- The House Committee on Ways and Means is calling on CMS to boost transparency with alternative payment model development in the Center for Medicare and Medicaid Innovation (CMMI), which develops and operates alternative payment and care delivery models for CMS.
“We have long been advocates for healthcare innovation. However, significant policy changes made unilaterally by the executive brand without sufficient transparency could yield unintended negative consequences for beneficiaries and the healthcare community,” wrote Chairman Richard E. Neal (D-MA) and Ranking Member Kevin Brady (R-TX) in a Jan. 9 letter to CMS.
“We strongly urge the Agency to provide more sunshine in this process, and allow Congress, beneficiaries, and stakeholders greater opportunity to provide feedback into the policies that CMMI tests that affect millions of American with Medicare.”
Under the authority of the Affordable Care Act, CMS established CMMI to design, implement, and test alternative payment and care delivery models that aim to reduce costs, improve quality, and support patient-centered care.
Since its inception, the Innovation Center has implemented 37 models, including the Medicare Shared Savings Program (MSSP), Bundled Payments for Care Improvement (BPCI), and the Comprehensive Primary Care (CPC) Initiative. The models have involved approximately 18 million CMS beneficiaries and individuals with private insurance as well as over 200,000 providers.
A 2018 Government Accountability Office (GAO) report showed that only four of the alternative payment models run by the Innovation Center had reduced costs while maintaining or enhancing care quality, or improved care quality while maintaining or decreasing costs.
Now policymakers are asking for more insight into the alternative payment model development process that impacts millions of Americans.
“CMMI model development process has historically been opaque to Congress and to stakeholders,” explained Neal and Brady. “CMMI does not always use the traditional rulemaking cycle in which the public may provide comment to CMS to better inform and perfect the regulatory process.”
“Moreover, over the last few years, CMMI rulemaking has been narrowed to topics that only include mandatory models, rather than an opportunity to better understand how all models would affect patients and the Medicare program.”
CMMI launched several mandatory alternative payment models since its establishment, including the Comprehensive Care for Joint Replacement program. The Innovation Center also planned to implement compulsory cardiac bundled payment models. However, CMS canceled the mandatory models prior to implementation.
Policymakers and providers have debated whether mandatory alternative payment models are appropriate. Former HHS Secretary Tom Price opposed the models, arguing they “overhaul major payment systems, commandeer clinical decision-making, and dramatically alter the delivery of care” without stakeholder input and care quality tests.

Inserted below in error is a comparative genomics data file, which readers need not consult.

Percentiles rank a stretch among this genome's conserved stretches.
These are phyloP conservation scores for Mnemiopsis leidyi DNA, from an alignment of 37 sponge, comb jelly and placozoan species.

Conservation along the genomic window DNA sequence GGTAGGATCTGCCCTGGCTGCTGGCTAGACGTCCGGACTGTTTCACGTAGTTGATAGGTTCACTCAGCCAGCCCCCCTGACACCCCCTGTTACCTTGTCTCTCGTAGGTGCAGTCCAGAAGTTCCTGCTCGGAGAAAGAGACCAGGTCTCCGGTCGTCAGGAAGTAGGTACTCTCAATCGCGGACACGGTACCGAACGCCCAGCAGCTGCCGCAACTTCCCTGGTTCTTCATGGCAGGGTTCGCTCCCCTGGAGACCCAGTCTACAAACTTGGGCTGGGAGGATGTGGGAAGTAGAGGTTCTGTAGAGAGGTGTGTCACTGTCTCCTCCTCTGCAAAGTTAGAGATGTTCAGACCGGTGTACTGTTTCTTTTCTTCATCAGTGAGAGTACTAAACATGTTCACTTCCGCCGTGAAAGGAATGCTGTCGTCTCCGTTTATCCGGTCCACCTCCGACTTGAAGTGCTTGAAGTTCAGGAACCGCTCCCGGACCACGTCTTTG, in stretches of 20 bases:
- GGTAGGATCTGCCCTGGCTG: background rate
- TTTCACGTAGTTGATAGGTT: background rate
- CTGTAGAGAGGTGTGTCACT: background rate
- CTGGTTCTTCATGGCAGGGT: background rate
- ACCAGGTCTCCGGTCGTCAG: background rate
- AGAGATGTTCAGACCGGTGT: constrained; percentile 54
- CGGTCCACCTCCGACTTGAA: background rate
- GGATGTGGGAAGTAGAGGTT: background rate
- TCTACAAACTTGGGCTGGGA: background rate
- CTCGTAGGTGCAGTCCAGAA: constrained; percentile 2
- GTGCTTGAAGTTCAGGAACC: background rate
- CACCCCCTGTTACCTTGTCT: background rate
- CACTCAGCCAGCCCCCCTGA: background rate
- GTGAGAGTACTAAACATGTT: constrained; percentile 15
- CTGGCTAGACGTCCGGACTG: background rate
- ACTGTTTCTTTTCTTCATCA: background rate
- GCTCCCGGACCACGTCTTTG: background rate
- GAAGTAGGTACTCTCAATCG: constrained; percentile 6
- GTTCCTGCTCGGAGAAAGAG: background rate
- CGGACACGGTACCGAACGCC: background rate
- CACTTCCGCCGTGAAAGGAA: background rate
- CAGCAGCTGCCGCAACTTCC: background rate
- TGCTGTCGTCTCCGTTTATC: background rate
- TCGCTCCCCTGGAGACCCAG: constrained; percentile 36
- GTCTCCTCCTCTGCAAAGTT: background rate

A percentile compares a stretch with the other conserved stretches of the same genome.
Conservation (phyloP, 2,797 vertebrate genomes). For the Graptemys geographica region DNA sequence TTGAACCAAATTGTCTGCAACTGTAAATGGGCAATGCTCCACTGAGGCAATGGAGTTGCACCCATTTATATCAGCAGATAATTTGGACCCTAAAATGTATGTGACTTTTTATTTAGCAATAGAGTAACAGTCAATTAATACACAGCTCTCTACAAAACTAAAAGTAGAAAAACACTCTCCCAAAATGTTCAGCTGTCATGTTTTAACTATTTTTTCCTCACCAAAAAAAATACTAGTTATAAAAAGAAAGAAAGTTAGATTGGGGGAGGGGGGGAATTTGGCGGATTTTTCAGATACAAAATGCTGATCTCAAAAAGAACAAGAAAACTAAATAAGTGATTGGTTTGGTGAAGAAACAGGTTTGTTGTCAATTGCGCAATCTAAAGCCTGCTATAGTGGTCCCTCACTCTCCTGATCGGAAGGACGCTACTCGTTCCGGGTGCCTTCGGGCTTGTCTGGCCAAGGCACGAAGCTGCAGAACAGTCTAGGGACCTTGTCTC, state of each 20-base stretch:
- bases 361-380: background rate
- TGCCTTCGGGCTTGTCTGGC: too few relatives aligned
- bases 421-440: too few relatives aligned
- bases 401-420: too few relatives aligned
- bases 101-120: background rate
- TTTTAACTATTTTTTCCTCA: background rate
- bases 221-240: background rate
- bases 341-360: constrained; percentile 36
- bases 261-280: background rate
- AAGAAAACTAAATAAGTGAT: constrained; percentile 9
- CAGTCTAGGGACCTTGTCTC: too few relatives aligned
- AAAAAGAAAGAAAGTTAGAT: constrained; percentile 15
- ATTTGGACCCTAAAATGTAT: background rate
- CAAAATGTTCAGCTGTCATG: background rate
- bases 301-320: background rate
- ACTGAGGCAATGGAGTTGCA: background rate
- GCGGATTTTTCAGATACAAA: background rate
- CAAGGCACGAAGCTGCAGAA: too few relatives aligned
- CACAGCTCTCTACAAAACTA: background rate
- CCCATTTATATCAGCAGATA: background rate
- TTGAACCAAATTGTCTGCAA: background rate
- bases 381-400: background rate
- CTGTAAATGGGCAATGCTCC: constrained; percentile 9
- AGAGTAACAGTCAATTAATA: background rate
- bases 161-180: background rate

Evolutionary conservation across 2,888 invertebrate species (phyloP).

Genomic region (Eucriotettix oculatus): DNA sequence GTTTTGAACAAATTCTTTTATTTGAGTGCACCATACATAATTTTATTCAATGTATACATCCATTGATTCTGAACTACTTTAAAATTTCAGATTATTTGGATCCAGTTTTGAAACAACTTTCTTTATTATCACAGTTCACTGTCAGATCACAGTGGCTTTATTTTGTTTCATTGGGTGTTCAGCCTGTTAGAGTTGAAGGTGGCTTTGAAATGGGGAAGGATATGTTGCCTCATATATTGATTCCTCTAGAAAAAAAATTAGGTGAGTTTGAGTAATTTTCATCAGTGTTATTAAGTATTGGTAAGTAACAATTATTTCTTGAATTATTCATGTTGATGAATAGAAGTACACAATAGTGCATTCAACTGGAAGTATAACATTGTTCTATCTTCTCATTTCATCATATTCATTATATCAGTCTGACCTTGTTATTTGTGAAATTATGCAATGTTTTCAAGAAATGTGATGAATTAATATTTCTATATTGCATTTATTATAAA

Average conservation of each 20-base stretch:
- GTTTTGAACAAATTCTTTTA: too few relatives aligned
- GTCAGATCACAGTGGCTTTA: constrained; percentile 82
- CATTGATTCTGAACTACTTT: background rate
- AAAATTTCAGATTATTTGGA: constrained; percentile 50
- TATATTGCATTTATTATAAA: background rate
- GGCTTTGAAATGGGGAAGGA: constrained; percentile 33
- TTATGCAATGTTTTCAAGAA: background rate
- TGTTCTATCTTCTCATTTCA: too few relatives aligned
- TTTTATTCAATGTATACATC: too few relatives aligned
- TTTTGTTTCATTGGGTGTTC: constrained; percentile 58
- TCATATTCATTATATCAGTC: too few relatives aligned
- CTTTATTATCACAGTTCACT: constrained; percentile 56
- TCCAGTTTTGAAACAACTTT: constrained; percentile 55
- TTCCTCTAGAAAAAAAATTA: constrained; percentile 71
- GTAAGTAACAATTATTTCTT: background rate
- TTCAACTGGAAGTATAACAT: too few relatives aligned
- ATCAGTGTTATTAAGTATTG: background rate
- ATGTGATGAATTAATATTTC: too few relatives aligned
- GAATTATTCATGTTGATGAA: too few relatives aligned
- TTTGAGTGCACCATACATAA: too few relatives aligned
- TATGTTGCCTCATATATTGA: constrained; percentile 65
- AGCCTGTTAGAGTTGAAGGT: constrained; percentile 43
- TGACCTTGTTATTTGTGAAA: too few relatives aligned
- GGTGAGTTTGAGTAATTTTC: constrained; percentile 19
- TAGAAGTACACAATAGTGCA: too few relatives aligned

About 72 percent of medical groups in a 2018 poll also said they are against mandatory alternative payment models.
But current HHS Secretary Alex Azar has spoken out in favor of mandatory demonstrations.
“We need to be able to test hypotheses,” he said at a 2018 Senate Finance Committee hearing. “If we have to test a hypothesis, we have to be a reliable partner. I want to be collaborative in doing this. I want to be transparent and follow appropriate procedures. But if to test a hypothesis on changing our healthcare system needs to be mandatory opposed to voluntary to get adequate data, then so be it.”
Congress has allowed the HHS Secretary, who oversees CMS, to waive certain Medicare rules so new payment and delivery models can effectively improve care quality and reduce healthcare spending.
However, policymakers and the public should be able to see and follow the alternative payment model development process to “ensure that these models do not cause unintentional harm to Medicare beneficiaries,” Neal and Brady advised.
To increase transparency, the House Representatives called on CMS to detail to Congress what models are currently under active consideration and model specifications, such as estimated timeline, rulemaking or other public comment period, and any estimates from the Office of Actuary.
They also asked CMS to provide a description of any additional activities that the agency and CMMI intend to conduct to promote transparency and engage stakeholders prior to models being finalized.
Neal and Brady requested the information to be delivered to Congress by Jan. 23, 2019.
“We look forward to working with you to ensure that CMS adheres to Congressional intent relating to CMMI; that it tests and promotes innovate delivery system models, but does not bypass Congress and the public to rewrite Medicare law for beneficiaries,” they concluded.